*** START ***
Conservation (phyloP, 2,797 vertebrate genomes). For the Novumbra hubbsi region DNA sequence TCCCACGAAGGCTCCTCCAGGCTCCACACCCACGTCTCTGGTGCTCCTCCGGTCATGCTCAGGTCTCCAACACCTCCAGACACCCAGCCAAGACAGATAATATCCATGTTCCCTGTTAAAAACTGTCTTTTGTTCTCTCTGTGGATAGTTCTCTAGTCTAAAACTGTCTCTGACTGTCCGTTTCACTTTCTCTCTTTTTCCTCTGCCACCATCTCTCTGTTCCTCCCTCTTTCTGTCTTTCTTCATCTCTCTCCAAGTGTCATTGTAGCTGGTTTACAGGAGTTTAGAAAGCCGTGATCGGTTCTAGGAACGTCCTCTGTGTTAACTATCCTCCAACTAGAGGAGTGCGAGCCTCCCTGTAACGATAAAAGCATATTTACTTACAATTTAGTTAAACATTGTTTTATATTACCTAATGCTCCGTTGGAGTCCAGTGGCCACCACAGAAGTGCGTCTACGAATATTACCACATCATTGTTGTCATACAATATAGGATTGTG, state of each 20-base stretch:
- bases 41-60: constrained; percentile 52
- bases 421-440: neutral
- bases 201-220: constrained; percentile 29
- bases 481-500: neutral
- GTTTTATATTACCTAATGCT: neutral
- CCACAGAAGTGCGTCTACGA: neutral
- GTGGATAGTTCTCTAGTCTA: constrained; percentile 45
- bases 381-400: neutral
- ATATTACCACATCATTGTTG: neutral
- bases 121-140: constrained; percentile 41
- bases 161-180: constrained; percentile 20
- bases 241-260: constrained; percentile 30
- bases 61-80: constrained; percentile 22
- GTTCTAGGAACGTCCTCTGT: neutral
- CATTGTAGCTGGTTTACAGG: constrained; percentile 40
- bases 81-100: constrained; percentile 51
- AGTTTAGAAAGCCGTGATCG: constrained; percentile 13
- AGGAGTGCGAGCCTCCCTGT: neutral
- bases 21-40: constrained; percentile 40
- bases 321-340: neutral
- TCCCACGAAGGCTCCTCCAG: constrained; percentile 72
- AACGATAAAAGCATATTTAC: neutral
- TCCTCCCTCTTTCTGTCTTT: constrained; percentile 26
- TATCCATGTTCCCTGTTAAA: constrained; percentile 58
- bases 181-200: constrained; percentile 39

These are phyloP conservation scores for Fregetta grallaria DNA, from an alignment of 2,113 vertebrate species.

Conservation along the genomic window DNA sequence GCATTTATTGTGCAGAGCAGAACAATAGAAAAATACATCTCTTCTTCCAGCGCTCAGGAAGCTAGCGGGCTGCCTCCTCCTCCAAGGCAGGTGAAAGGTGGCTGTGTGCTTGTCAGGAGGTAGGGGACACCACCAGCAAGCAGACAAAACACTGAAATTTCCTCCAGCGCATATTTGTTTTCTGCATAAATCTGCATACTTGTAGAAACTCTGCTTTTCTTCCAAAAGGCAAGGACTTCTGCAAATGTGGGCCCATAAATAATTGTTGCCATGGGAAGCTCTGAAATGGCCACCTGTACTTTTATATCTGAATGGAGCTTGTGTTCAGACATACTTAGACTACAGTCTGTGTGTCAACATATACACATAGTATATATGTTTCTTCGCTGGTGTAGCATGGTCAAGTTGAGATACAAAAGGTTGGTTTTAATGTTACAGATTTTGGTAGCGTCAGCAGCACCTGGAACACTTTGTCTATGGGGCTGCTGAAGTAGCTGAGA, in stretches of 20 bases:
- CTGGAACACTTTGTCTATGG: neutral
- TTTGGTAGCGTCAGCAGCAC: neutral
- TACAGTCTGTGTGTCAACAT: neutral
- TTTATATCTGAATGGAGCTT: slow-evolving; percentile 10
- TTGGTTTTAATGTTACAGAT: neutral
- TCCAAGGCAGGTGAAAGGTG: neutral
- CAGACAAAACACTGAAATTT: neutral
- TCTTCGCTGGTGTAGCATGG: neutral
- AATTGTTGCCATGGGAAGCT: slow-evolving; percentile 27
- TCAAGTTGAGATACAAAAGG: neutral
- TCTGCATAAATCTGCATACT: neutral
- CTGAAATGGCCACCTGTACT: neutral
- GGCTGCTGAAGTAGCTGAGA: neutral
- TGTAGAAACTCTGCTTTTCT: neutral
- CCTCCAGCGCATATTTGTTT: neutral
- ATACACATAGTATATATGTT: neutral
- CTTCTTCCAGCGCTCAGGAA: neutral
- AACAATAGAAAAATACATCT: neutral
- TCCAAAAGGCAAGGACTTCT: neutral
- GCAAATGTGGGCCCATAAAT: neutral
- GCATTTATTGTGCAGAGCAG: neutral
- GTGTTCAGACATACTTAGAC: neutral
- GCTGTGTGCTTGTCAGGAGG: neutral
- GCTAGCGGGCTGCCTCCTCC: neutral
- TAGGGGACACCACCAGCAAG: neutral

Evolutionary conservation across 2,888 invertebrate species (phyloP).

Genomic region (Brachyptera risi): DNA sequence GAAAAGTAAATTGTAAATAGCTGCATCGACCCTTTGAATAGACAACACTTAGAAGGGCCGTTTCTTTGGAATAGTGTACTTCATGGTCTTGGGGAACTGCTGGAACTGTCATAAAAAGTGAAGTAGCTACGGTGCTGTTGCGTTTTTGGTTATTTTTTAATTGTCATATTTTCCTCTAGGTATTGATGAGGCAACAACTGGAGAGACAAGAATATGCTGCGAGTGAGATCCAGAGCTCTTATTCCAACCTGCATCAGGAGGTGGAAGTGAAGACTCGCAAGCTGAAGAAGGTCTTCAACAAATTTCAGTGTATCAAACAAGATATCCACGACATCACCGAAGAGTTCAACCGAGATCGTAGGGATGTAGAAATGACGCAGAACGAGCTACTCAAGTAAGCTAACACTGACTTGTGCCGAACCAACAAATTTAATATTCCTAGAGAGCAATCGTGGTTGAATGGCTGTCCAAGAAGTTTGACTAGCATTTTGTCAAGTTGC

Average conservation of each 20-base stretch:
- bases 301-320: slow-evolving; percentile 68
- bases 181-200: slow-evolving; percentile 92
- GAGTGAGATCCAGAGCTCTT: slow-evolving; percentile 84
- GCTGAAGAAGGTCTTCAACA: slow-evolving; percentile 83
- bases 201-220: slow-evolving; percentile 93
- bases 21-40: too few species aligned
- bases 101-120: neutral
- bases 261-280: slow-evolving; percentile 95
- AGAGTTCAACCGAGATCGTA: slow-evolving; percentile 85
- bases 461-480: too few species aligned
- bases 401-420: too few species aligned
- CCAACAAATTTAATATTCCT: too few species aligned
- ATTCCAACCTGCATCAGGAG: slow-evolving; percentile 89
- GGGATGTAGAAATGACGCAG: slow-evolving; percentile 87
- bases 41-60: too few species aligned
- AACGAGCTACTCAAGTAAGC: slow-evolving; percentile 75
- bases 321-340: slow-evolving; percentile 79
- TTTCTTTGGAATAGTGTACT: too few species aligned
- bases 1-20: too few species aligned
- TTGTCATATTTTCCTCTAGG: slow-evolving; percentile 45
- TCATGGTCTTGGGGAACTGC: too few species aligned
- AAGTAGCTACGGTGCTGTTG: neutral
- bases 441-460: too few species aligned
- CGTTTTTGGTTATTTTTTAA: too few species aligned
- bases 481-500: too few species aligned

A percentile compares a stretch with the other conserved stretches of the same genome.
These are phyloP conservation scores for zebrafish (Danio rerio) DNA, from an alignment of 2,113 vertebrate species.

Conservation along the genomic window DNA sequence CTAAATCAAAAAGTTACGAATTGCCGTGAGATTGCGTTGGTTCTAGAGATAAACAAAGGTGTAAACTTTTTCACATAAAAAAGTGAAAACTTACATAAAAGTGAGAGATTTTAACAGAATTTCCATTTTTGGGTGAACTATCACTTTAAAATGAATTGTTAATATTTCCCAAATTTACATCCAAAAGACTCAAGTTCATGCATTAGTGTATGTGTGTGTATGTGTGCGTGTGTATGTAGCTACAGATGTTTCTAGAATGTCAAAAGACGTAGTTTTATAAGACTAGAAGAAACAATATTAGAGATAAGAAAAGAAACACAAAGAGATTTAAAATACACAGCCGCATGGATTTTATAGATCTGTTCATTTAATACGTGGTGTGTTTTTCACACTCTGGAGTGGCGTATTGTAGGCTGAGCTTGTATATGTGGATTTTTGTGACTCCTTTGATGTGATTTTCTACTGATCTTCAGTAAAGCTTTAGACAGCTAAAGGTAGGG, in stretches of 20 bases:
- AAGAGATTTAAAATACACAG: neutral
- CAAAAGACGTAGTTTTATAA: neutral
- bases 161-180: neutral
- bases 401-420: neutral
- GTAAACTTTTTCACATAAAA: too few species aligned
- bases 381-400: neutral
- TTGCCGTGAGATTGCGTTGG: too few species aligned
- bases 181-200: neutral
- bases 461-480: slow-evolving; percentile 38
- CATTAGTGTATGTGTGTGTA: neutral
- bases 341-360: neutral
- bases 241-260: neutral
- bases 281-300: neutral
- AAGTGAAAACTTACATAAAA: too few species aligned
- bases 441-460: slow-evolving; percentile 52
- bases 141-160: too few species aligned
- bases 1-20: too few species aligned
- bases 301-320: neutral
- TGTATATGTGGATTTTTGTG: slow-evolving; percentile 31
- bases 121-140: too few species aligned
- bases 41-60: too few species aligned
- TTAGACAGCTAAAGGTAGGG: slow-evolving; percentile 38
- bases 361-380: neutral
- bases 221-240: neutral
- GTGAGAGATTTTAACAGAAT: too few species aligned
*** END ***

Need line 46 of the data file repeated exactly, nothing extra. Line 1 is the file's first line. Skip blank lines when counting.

- AACAATAGAAAAATACATCT: neutral